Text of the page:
Food Summit image via the International Science Council

The UN’s Food Systems Summit was held last week in New York. This sounds like it ought to be a good thing, given the sense of impending crisis around the food sector. But a lot of people aren’t happy about it. There have been protests by people who say they have been excluded from the process, critical op-ed articles, and pre-summit withdrawals by some invited stakeholders.

At The Counter Lela Nargi wrote a good explainer of what’s going on:

At the pre-summit, global leaders declared intentions to forge an international road map for the future of agriculture on a rapidly changing planet. They were “expected to step up and launch bold new actions, solutions, partnerships, and strategies” to vastly improve food and ag systems. “That’s where the decisions (were) made,” explained professor Molly Anderson about the decision to protest the pre-summit. “The cake (was) baked at the pre-summit and the summit will be the celebration where they eat the cake.”

‘Tech-heavy, corporate centric’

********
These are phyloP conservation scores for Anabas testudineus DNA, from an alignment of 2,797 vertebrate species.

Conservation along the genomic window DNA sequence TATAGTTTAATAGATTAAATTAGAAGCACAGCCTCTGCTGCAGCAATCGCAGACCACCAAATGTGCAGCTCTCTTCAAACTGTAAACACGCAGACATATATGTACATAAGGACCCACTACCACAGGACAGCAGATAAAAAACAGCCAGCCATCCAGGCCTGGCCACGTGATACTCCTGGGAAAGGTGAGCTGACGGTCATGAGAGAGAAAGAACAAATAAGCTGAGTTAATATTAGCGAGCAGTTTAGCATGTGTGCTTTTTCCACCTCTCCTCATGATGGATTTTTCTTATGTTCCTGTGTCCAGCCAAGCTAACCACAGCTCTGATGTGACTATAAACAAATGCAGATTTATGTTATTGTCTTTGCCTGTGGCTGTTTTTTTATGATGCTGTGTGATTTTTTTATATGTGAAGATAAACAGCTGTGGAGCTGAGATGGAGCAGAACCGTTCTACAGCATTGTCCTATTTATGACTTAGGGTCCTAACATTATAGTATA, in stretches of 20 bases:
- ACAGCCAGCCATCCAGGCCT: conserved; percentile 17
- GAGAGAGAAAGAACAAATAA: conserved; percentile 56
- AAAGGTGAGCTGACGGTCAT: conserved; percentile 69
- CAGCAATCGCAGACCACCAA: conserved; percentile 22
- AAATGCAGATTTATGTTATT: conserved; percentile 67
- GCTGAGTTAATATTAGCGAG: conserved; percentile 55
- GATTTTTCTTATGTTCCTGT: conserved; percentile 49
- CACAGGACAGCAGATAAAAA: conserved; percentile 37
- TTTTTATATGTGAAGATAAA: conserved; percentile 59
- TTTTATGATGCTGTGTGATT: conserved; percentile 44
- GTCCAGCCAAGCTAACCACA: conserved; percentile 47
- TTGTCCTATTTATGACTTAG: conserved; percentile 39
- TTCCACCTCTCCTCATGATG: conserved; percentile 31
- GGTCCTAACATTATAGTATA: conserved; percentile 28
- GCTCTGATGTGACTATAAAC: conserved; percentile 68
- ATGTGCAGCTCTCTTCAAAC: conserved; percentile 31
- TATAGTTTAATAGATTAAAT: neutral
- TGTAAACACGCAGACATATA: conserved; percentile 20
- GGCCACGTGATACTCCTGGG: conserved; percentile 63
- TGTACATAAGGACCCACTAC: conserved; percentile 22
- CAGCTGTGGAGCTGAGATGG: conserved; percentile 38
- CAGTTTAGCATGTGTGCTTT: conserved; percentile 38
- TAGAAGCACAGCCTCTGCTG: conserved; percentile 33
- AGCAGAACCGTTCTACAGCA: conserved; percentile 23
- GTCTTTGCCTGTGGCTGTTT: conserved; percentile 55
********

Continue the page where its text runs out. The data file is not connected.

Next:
Anderson has some skin in this game. She is a member of the International Panel of Experts on Sustainable Food Systems (IPES-Food), which has withdrawn its participation in the Summit, criticising ‘opaque methods of decision-making and a favoring of tech-heavy, corporate-centric private sector voices.’

At heart, this dispute is about competing values and visions of a food future. Anderson’s perspective is that the UN Summit is over-interested in tech food futures such as digitisation, gene editing, and precision agriculture, which “won’t help the poorest and hungriest people in the world very much, and will make the gap between the very poor and hungry and the wealthy even wider than it is now.” In contrast:

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